Tonight’s program, a tribute to Broadway, continued with the Gershwin genre and Balanchine’s “Who Cares?”. Cameron Grant was piano soloist, and he brought the music to life. Each song was more compelling, with the ballet opening with “Strike Up the Band” and closing with “I Got Rhythm”. Leading tonight’s cast were Ashley Bouder, Sterling Hyltin, Teresa Reichlen, and Amar Ramasar. Ms. Bouder was featured in a solo, “I’ll Build a Staircase to Paradise”, danced with spirited zest. Ms. Hyltin’s solo was “Fascinatin’ Rhythm”, a showcase for her endearing personality and speed. Ms. Reichlen’s solo was “My One and Only”, music that’s evocative of a breezy tugging of the heart strings. Ms. Reichlen gazes into the audience and draws everyone in, as she struts. Amar Ramasar was spectacular in “Liza”, his solo, with a huge smile framing his fantastic twirls and twists, as he flirted with the crowd. In the Corps, Lauren King and Daniel Applebaum danced a fine duo to “Oh, Lady Be Good”, while Sara Adams and Joseph Gordon were impressive in “S’ Wonderful”.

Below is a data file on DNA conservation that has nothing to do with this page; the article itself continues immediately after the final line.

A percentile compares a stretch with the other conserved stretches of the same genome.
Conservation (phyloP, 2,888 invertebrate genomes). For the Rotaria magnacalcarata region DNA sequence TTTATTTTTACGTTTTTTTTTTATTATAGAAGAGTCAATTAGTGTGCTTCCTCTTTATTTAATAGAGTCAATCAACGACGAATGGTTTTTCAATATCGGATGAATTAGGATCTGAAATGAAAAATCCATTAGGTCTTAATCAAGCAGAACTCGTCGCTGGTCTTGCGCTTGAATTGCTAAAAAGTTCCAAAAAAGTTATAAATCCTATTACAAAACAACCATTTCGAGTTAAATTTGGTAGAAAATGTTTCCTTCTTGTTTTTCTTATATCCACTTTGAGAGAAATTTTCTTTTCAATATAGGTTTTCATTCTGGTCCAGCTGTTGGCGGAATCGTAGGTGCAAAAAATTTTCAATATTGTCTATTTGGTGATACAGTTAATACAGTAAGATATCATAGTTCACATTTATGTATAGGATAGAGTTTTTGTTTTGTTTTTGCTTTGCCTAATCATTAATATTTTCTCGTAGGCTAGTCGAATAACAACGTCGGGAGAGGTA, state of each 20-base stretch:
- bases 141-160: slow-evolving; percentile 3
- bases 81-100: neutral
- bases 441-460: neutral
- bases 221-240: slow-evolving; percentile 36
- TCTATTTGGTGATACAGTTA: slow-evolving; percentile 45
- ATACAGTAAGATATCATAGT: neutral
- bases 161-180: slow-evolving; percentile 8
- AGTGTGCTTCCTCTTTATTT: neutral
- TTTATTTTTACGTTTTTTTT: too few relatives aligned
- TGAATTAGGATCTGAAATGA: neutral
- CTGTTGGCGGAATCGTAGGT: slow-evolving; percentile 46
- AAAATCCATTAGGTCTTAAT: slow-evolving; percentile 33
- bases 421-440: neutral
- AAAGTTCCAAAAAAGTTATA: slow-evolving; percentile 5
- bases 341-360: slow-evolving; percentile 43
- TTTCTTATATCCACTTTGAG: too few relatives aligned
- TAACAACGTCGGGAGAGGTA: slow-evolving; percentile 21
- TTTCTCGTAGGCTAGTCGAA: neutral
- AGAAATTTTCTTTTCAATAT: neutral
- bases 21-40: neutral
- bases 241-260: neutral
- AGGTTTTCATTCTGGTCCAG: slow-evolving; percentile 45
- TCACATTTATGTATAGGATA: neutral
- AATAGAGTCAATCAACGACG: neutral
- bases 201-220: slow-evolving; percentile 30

West Side Story Suite (1995): Music by Leonard Bernstein, Choreography by Jerome Robbins, Lyrics by Stephen Sondheim, Lighting by Jennifer Tipton, Scenery by Oliver Smith, Costumes by Irene Sharaff, Original Book by Arthur Laurents, Co-Choreographer: Peter Gennaro, Guest Singers: Rob Lorey, Lara Marie Hirner, Jane Brockman, Julie Price, Whitney Webster, Performed by Chase Finlay as Tony, Andrew Veyette as Riff, Justin Peck as Bernardo, Georgina Pazcoguin as Anita, Faye Arthurs as Maria, Gretchen Smith as Rosalia, and the Company as The Jets, Their Girls, and The Sharks, Their Girls. Jerome Robbins updated Romeo and Juliet to a New York time and venue, and brought in Bernstein, Laurents, and Sondheim as collaborators. (NYCB Notes).